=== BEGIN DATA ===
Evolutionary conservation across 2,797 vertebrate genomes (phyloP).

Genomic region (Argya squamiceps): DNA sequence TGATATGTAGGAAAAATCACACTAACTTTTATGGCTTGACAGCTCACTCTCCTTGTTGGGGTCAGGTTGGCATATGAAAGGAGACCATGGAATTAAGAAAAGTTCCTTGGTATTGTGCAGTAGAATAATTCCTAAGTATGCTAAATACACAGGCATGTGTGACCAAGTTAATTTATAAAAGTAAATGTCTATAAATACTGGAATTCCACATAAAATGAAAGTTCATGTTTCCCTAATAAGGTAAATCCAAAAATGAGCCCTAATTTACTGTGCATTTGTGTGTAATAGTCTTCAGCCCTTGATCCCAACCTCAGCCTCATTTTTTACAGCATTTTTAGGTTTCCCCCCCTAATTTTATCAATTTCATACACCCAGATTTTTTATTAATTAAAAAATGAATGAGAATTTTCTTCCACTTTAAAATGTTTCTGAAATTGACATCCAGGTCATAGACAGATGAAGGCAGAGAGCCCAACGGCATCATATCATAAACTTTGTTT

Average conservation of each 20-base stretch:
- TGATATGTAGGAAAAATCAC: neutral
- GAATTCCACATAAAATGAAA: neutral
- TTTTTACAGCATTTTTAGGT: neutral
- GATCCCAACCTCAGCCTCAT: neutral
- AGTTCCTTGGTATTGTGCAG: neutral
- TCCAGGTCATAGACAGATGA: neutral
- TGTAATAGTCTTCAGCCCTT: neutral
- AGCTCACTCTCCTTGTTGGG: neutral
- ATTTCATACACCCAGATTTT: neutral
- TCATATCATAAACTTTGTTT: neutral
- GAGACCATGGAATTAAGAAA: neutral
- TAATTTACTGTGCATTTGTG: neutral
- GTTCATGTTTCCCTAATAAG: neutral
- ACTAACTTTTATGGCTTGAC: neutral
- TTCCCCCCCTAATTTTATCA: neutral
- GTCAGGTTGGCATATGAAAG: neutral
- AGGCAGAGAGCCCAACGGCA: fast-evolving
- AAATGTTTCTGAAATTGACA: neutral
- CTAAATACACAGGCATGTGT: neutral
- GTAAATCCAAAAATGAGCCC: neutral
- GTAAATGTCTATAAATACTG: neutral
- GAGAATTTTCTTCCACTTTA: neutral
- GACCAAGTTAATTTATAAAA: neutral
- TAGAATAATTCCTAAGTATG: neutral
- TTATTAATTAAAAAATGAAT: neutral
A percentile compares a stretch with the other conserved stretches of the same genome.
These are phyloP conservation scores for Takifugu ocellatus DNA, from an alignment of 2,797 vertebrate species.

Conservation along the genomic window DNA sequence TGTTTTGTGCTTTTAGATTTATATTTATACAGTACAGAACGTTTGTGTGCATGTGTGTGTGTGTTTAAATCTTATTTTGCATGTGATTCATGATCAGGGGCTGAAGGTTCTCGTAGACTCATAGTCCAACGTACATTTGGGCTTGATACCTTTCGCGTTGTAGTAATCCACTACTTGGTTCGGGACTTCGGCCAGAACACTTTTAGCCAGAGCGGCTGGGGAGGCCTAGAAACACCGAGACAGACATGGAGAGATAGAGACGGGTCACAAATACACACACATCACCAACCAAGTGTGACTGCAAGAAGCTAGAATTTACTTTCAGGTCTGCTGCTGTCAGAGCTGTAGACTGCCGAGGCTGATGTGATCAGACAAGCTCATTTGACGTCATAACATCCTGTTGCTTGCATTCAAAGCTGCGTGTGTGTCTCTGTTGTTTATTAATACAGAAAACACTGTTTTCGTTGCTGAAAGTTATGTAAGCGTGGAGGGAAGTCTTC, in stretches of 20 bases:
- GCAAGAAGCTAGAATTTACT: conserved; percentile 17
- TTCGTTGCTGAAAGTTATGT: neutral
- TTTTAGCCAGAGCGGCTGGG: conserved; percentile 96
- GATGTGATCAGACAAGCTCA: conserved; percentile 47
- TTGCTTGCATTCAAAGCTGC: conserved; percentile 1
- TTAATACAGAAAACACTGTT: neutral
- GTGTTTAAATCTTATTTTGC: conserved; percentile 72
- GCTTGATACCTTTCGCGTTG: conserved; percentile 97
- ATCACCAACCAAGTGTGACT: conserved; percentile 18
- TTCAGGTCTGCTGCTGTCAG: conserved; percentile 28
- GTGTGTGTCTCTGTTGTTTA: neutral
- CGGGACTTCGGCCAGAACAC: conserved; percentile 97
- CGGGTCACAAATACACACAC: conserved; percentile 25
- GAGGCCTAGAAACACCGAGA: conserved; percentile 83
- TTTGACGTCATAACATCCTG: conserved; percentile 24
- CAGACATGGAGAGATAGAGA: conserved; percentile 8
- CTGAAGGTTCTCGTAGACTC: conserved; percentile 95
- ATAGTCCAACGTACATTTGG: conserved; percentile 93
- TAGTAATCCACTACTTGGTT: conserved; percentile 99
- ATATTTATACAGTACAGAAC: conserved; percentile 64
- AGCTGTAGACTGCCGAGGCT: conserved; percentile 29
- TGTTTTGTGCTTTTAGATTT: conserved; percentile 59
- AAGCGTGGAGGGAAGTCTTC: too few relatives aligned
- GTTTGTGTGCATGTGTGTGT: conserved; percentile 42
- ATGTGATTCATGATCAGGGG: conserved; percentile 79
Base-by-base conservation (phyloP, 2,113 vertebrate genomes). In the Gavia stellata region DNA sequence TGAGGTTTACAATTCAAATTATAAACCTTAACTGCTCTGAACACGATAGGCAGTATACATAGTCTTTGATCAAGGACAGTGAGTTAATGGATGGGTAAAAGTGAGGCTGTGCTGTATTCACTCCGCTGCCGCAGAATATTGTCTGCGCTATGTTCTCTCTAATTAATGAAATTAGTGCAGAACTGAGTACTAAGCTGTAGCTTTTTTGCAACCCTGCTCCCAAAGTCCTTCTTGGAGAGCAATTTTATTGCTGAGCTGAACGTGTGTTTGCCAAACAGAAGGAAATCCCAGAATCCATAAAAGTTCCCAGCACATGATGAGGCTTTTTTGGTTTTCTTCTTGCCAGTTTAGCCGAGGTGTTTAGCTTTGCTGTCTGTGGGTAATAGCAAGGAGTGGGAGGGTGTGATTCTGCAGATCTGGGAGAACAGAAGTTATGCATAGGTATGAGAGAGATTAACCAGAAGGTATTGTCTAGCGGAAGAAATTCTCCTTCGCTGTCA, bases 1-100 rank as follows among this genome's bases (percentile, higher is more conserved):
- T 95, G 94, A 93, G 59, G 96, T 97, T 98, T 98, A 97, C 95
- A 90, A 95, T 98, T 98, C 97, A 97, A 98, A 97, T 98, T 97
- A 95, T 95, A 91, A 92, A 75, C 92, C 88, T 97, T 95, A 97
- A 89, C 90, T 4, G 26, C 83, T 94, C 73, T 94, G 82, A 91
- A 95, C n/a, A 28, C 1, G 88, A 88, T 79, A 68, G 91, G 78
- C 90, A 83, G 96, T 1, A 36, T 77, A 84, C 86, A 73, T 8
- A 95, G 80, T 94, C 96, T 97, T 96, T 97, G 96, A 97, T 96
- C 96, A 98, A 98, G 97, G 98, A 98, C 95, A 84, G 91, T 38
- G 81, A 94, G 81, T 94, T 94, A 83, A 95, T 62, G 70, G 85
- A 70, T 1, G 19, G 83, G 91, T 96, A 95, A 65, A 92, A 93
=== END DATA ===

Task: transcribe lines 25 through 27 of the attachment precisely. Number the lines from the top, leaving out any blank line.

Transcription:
- GAGAATTTTCTTCCACTTTA: neutral
- GACCAAGTTAATTTATAAAA: neutral
- TAGAATAATTCCTAAGTATG: neutral